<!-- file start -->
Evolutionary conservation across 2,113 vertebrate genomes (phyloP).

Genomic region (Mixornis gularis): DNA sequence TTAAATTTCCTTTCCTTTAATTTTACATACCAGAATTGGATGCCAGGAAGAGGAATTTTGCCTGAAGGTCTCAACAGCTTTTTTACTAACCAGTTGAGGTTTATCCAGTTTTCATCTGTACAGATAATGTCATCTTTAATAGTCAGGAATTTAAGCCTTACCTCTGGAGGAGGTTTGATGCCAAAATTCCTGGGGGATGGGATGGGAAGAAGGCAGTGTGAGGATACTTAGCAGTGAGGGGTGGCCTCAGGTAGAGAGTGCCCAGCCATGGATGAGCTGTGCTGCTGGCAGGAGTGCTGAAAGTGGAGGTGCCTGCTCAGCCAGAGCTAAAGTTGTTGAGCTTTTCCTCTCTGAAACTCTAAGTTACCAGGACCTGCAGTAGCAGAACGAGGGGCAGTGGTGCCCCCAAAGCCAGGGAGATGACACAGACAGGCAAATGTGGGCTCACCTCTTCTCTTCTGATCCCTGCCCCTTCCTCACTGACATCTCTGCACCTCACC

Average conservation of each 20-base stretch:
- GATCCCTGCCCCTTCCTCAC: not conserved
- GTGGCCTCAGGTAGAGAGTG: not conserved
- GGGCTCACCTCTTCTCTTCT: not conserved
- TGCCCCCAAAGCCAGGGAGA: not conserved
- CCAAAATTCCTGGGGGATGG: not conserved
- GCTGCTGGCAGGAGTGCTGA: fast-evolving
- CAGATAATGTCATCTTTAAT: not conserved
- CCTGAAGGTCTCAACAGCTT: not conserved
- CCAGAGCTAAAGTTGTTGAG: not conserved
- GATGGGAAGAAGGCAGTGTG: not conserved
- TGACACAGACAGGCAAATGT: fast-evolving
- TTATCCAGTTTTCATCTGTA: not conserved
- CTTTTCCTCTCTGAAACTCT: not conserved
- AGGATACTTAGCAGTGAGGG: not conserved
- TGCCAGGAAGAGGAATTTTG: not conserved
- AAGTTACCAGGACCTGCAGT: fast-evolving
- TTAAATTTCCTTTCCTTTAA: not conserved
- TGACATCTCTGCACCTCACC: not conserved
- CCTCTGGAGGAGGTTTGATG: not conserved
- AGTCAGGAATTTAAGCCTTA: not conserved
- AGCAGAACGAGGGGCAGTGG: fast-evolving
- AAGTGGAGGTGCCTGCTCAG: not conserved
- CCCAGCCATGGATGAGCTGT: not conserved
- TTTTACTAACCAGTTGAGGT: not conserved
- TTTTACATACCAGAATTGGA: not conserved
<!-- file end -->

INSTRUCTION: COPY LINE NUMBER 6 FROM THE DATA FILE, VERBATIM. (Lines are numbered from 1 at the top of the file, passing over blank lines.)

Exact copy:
- GGGCTCACCTCTTCTCTTCT: not conserved